The objectives of founding the present-form Solidium in 2008 included making the State ownership policy more professional and ensuring a good return development of the holdings of approximately EUR 5 billion that were transferred to the company.

However, there was also another, at least equally important reason for founding the company: separating State ownership from day-to-day politics. Ownership steering had become politicised in 2007 due to the closure of Stora Enso’s mills, and during the Parliament’s question times, demands were heard for Government intervention in companies’ decision-making even when the State was only a minority shareholder.

Another factor behind founding Solidium was the fear that the ownership of Elisa would slip into foreign hands in autumn 2008. Ensuring the security of supply was the driver behind the determination to keep the ownership of important telecommunications networks in Finland. However, since the State did not have a unit that could have acquired shares, employment pension company Varma was enlisted to help. At the time, it was suspected that shares would end up with parties that would act against the interests of Finland, and it was feared that situations could change quickly more than once during the financial crisis.

Eventually, a decision was made that Finland needs to have an operator that can react quickly in cases where an interest of national importance is at stake. Therefore, Solidium was founded to provide the State of Finland with a quick tool for trading in shares. In addition, Solidium’s mission included ensuring that important companies would remain in Finnish ownership.

Finland needs to have an operator that can react quickly in cases where an interest of national importance is at stake.

Professional ownership

Fairly soon, Solidium’s ownership was manifested in the portfolio companies as initiatives to establish shareholders’ nomination boards in the companies. The duty of the nomination boards would be to plan board compositions and to elect members to the boards. Previously, this had been carried out in the board’s internal nomination committee.

The nomination boards were the first concrete manifestation of State ownership becoming more professional, which bode well with institutional investors. A professional investment organisation offered a better discussion partner for both companies and various other stakeholders.

Increased activity

In 2016, Solidium’s mandate was updated, and a strategy update was carried out in 2017. Thereafter, the company has made new investments and divested or reduced earlier investments. New companies in Solidium’s portfolio include Nokia, Konecranes and Nokian Tyres. In addition, Solidium has divested Telia in full.

Another manifestation of Solidium’s increased activity is the company’s pursuit of board memberships in the boards of its portfolio companies. In the spring 2018 AGMs, then CEO Antti Mäkinen was elected to the boards of three portfolio companies. Subsequently, the number of seats held by Solidium’s representatives in boards has further increased, and in summer 2022, Solidium has a representative in eight of the companies it owns.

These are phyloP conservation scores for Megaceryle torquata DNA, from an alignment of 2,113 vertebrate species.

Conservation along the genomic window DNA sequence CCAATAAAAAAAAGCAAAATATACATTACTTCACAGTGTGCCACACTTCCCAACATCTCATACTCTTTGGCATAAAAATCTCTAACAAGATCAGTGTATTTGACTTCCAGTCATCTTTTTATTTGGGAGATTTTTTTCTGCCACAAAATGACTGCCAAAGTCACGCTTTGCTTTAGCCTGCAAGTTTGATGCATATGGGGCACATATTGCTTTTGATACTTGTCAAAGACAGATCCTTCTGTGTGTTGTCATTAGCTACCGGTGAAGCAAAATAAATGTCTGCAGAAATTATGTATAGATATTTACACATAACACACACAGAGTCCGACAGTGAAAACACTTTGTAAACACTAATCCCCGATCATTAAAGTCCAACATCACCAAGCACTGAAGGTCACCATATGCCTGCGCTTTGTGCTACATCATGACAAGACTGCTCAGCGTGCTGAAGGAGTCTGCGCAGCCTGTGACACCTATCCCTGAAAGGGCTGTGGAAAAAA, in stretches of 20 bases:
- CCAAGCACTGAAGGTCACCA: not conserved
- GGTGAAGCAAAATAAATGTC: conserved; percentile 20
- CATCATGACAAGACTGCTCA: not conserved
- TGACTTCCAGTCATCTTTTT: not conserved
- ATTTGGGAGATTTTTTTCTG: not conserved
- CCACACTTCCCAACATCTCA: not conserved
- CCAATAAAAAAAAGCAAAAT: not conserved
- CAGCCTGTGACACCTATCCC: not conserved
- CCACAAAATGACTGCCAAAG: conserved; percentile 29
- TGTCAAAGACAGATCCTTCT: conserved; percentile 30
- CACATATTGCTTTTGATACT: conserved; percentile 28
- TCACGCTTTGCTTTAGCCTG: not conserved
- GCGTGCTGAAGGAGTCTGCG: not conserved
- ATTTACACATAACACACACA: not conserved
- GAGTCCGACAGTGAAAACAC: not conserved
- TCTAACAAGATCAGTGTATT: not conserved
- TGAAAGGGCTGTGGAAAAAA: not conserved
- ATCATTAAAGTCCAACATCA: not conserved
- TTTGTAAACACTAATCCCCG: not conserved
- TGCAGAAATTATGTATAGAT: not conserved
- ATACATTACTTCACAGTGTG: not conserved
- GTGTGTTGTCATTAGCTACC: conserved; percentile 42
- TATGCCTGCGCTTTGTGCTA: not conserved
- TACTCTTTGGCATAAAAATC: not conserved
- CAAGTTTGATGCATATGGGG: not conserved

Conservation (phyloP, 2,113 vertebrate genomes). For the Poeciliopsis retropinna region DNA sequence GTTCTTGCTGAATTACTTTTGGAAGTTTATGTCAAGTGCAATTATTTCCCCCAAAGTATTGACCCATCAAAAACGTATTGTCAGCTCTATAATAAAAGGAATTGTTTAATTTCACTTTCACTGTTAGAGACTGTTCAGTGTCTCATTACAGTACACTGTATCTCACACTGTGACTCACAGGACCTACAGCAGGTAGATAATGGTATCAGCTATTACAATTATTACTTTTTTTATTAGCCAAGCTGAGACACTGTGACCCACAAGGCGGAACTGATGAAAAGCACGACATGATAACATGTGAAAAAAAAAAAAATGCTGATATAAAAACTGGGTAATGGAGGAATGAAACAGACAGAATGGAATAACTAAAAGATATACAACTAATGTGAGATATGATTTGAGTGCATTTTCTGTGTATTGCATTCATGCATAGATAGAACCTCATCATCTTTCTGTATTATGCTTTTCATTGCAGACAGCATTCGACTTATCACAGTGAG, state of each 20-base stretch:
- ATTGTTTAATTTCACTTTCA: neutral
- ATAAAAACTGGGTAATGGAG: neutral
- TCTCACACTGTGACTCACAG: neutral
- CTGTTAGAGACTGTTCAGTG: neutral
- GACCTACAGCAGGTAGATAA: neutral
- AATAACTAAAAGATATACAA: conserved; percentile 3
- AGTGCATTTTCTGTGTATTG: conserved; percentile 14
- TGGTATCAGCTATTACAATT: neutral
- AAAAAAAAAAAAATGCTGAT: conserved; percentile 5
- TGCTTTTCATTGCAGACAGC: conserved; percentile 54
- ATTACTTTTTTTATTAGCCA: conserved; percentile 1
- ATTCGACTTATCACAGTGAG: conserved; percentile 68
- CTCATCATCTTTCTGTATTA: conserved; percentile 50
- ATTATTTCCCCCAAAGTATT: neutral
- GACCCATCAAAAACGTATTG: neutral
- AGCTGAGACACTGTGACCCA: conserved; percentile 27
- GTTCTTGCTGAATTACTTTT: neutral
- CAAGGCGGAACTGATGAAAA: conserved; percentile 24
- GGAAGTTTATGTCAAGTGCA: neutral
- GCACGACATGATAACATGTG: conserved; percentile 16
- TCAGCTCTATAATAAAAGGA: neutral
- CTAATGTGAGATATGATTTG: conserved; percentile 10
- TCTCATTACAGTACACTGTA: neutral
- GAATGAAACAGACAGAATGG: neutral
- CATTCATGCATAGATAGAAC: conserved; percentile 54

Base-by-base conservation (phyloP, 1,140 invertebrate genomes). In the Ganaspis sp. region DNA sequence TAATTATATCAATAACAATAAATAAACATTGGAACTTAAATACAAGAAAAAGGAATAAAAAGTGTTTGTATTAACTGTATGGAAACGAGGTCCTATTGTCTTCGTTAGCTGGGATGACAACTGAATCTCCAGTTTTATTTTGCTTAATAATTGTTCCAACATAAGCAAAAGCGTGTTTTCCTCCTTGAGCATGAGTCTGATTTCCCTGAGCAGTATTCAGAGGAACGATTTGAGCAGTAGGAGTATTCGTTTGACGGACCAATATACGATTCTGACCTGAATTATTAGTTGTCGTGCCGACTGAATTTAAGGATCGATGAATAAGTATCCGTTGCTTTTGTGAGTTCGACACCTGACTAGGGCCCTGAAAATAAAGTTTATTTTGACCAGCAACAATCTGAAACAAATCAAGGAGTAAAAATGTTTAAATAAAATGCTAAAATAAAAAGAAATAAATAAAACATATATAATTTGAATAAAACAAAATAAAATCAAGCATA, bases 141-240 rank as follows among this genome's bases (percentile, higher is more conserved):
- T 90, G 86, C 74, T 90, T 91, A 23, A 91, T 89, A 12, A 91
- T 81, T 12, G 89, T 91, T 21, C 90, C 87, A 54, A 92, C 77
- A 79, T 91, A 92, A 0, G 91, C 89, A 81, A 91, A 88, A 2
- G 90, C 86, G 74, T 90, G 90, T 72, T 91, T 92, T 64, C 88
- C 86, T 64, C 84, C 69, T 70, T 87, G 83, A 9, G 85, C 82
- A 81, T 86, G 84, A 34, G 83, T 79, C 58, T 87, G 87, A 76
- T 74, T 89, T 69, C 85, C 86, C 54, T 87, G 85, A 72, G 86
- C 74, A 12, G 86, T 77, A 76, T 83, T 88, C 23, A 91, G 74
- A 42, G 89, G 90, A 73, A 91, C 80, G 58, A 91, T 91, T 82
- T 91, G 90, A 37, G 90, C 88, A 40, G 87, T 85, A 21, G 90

Solidium has solidified its position and its operations are now seen as highly trustworthy.

The State ownership steering policy has progressed in leaps and bounds in slightly over a decade. Unlike in 2008, State minority holdings in listed companies are not trashed in the public debate and the State is not demanded to take or not to take a certain kind of action with the portfolio companies. Through its actions, Solidium has also solidified its position and its operations are now seen as highly trustworthy.

Do you want to know more?

Solidium’s operational guidlines

Read more about Solidium’s strategy

Read more about Solidium’s first ten years in the annual report for the 2018–2019 financial year

The important actions in Solidium

2008

State holdings in eight listed companies are transferred to Solidium: Kemira, Metso, Outokumpu, Rautaruukki, Sampo, Sponda, Stora Enso and TeliaSonera

Keijo Suila is appointed the chairman of Solidium’s Board of Directors

2009

Kari Järvinen becomes Solidium’s CEO

Elisa’s shares are transferred to Solidium

Metso ja Tamfelt merge

2010

Kemira distributes Tikkurila’s shares to its owners; Tikkurila becomes Solidium’s tenth portfolio company

Solidium invests in Tieto

Divestment of Tikkurila’s shares

2011

Pekka Ala-Pietilä becomes the chairman of Solidium’s Board of Directors

Solidium invests in Talvivaara

2012

Outokumpu and Inoxum merge

Investment in Outotec

Divestment of the Sponda investment

2013

Metso’s Annual General Meeting resolves to separate Valmet from Metso

2014

Rautaruukki and SSAB merge

Talvivaara’s operative subsidiary files for bankruptcy and consequently, the Talvivaara holding is written down to zero

2015

TeliaSonera shares are sold for EUR 1.1 billion, which is Solidium’s largest transaction so far

Heikki Bergholm becomes the chairman of Solidium’s Board of Directors

2016

Harri Sailas becomes the new chairman of Solidium’s Board of Directors

2017

Antti Mäkinen takes the position of Solidium’s CEO

Solidium invests in Konecranes

2018

Divestment of Telia holding

Solidium invests in Nokia

2019

Solidium invests in Nokian Tyres

Tieto and the Norwegian EVRY announced the intention to merge into TietoEVRY

Metso and Outotec announced the combination of Metso Minerals and Outotec, Metso Flow Control to become an independent listed company named Neles

2020

Metso and Outotec merged, and the stake in Neles was agreed to be sold to Valmet

2021

Solidium transfers all its shares in SSAB AB as capital repayment to the State of Finland

Anora Group shares transferred to Solidium

2022

Antti Mäkinen leaves his position as CEO of Solidium

Reima Rytsölä appointed as CEO of Solidium 1.8.2022